Principal Component Analysis (pca): A Complete Overview

Principal Component Analysis (pca): A Complete Overview


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  • Source: Microbioz India

  • Date: 13 Mar,2024

Principal Component Analysis (PCA) is a very useful tool that is widely used for dimensionality reduction and data visualization. It helps in finding patterns and relationships in data by turning high dimensional input into a lower dimensional form with important information being retained.

This is an all-inclusive guide to help you comprehend what PCA really means.

Introduction to PCA:

The number of variables in a dataset may be reduced using a statistical technique called PCA while retaining its main characteristics.

It does this by transforming the original variables into new ones known as principal components, which are used to reduce the dimensions of the data set. They are linear combinations of the original variables, and they possess orthogonality among them.

Key Concepts:

To carry out PCA we first compute eigenvalues and eigenvectors of the covariance matrix of our data.

  1. Covariance Matrix: Determines how much one variable depends on or co-varies with another variable
  2. Explained Variance: Each principal component captures some proportion of variance in the data so that PCA aims at having fewer components that capture most variation possible
  3. Scree Plot: A figure indicating explained variance for each principal component to know how many components should be preserved

Steps in PCA:

  1. Standardize the Data: The scale of this method is sensitive because it does not use unstandardized observation units which require having mean = 0 and standard deviation = 1 for correct functioning of pca model.
  2. Compute the Covariance Matrix: Find all covariance matrices based on preprocessed observation vectors.
  3. Calculate Eigenvalues and Eigenvectors: Calculate eigenvalues and eigenvectors for each covariance matrix obtained previously.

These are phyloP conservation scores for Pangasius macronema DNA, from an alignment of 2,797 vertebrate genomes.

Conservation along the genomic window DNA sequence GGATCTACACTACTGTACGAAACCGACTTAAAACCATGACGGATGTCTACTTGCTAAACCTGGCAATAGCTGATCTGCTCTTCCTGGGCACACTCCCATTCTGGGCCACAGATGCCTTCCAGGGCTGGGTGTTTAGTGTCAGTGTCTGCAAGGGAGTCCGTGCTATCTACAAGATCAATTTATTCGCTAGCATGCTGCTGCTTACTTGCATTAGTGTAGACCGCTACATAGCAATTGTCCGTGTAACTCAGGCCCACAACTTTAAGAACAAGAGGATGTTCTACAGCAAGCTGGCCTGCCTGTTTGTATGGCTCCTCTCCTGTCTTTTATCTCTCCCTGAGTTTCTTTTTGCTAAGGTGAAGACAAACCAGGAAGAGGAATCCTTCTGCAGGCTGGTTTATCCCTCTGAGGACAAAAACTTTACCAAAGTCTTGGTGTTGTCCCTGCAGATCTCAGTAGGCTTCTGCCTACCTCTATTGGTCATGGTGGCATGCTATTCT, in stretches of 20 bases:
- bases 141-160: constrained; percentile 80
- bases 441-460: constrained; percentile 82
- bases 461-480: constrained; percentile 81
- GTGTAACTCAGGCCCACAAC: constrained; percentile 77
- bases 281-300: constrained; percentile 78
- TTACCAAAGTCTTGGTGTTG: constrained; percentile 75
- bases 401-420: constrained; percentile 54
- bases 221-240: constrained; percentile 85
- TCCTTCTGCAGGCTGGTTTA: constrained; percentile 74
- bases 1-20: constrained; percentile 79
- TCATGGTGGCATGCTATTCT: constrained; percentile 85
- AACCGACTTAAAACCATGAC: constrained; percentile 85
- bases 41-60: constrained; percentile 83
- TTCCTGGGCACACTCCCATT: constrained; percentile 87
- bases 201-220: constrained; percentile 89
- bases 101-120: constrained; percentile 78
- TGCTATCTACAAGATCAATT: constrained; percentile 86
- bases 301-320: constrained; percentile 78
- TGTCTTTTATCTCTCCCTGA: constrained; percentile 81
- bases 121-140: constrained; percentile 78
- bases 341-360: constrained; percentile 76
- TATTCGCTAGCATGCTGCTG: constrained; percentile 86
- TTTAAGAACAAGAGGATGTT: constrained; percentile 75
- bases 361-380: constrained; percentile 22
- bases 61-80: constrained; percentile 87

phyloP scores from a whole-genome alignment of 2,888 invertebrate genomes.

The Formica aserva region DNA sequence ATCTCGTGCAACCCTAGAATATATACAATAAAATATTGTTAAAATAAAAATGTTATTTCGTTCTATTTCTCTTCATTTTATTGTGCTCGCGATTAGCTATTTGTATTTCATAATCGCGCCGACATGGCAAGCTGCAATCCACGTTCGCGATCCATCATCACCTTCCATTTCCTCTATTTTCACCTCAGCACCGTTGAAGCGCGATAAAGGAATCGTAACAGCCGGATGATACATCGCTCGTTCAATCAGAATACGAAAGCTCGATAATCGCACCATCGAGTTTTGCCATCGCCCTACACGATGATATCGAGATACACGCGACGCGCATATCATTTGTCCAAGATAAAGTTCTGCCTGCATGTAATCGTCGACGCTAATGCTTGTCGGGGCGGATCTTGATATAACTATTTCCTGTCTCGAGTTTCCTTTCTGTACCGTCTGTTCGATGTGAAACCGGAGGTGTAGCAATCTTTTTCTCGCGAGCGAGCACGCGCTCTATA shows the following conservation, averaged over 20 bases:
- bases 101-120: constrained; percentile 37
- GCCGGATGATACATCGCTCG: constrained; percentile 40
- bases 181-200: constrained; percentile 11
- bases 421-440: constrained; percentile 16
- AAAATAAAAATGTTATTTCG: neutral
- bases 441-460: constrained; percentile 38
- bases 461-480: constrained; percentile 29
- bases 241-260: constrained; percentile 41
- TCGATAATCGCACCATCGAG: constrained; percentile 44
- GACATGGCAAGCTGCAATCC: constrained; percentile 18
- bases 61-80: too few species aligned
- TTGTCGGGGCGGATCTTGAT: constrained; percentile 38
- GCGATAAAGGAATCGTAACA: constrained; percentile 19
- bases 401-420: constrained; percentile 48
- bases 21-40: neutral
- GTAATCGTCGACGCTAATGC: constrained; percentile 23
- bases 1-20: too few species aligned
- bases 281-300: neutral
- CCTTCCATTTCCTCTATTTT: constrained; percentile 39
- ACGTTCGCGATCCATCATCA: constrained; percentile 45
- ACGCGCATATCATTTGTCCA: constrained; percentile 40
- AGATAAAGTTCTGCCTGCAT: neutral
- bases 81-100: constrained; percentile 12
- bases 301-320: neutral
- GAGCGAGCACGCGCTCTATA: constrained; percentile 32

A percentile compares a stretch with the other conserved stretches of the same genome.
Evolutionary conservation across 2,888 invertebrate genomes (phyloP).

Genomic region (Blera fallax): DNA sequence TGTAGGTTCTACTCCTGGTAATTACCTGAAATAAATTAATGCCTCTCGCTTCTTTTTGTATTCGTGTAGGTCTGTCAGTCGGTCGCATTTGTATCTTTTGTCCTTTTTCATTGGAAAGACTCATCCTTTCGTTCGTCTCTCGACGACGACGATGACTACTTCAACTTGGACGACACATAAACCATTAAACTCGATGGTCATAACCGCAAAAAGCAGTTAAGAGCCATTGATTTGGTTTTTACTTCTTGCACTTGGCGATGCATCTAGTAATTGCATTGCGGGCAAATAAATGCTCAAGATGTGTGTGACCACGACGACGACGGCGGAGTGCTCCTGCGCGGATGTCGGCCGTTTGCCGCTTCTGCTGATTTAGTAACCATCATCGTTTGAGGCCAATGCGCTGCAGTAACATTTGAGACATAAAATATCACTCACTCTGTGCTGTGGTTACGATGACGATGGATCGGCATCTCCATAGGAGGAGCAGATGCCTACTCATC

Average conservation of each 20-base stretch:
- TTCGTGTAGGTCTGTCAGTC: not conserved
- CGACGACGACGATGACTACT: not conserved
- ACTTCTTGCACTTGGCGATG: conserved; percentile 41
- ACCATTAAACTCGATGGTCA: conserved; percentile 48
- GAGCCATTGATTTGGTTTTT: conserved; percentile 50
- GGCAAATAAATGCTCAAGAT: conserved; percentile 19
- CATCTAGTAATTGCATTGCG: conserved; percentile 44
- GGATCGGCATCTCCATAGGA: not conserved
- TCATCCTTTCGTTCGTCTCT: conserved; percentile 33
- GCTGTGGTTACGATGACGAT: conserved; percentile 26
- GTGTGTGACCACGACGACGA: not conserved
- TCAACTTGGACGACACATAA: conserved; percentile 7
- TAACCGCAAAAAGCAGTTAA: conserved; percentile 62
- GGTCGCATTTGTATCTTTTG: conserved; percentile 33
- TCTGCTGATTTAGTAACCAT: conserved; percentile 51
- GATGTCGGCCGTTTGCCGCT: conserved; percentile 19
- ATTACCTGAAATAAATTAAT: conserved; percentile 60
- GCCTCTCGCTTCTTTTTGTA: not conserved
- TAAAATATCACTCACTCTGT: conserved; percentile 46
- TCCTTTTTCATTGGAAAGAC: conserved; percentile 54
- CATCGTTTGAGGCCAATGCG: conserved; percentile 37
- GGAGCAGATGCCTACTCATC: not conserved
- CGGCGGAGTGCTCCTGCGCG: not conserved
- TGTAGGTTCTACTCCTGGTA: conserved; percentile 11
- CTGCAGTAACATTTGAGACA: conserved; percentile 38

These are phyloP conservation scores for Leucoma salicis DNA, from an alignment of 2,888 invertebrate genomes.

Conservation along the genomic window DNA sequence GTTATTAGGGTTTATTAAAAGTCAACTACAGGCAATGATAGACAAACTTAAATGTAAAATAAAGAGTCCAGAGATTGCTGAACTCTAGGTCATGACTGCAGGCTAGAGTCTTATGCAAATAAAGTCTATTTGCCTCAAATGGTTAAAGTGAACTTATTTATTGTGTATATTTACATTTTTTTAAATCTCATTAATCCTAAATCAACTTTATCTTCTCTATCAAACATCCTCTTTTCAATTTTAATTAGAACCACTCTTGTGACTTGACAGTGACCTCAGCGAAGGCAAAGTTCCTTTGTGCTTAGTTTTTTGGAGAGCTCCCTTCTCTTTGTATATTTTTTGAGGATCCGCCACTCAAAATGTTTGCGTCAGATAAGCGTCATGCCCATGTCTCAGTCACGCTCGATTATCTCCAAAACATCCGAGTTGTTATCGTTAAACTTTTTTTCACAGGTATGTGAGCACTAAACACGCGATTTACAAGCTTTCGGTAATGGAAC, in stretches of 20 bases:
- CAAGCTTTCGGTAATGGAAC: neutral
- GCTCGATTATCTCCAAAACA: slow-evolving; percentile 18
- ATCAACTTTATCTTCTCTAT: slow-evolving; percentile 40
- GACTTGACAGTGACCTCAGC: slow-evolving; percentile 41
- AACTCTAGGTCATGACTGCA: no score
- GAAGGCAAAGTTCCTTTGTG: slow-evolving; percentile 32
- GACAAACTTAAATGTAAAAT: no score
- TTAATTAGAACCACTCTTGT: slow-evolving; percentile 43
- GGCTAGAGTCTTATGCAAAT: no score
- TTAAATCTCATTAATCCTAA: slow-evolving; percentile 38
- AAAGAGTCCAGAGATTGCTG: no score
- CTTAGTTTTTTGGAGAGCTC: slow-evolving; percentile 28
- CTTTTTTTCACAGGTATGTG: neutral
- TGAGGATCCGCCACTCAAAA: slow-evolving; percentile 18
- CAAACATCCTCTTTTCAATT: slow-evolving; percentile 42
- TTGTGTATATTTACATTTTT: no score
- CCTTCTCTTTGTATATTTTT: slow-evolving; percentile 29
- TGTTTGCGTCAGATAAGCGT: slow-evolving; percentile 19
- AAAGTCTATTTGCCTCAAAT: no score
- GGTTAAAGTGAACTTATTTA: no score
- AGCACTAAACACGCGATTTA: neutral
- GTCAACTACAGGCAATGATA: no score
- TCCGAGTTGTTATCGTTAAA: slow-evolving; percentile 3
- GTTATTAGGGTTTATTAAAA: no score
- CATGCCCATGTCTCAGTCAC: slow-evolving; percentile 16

4. Select Principal Components: Choose k largest eigenvalue-eigenvector pairs representing topk highest variance directions as principal components (PCs).
  5. Transform the Data: Project raw data onto PCs space selected above.

Also read:

Understanding the Mathematics Behind Principal Component Analysis(PCA)

Applications of PCA:

  1. Dimensionality Reduction: Retention of most information when reducing variables number
  2. Data Visualization: Looking at high-dimensional data in few dimensions
  3. Noise Reduction: Getting rid of noise and irrelevant attributes from data.
  4. Feature Extraction: Feature selection in data is done through pca instead

Interpreting Results:

  1. Eigenvalues: Large eigenvalues indicate that a principal component captures more variance from the original variable.
  2. Eigenvectors: They point out where the maximum variance lies in the dataset.
  3. Loading Scores: These are the coefficients that show how much each individual feature contributes to a principal component.
  4. Biplot: A scatter plot showing both observations and variables in PC space


  1. Data Scaling: To get meaningful results, PCA needs scaling of input values.
  2. Number of Components: Balance between dimension reduction and information loss should be considered with some limitation to retain only significant components will give meaning full insight.
  3. Interpretability: The meaning behind PCA components may not be directly tied back to what was used as input.

Extensions and Variants:

  1. Kernel PCA extends PCA to allow for non-linear dimensionality reduction using kernel functions.
  2. Sparse PCA incorporates sparseness constraints into unsupervised learning methods like Principal Component Analysis (PCA) which is useful when performing feature selection procedures or functions respectively
  3. Incremental PCA processes large datasets by batch so as not having all records calculated at once unlike classical approach which does everything together during fitting process with OLS, gradient descent etc methods can do only one pass over the whole training set;


Python NumPy, scikit-learn R, MATLAB and many others are among programming languages that have implemented this technique called PCA already

Resources for Learning PCA:

  1. Online courses, tutorials, textbooks about multivariate analysis including PCA,
  2. Practical examples and case studies,
  3. Open-source software/libraries with documentation/examples/tutorials on GitHub or other sites provide implementations/etc


Data analysis, machine learning, and statistics are among many fields where PCA can be used meaning it is versatile. It is good to try and learn what this technique is about that can aid in the analysis of high-dimensional data sets. The mastery of PCA comes with experiment and practical application which determines how one applies PCA in real life situations.

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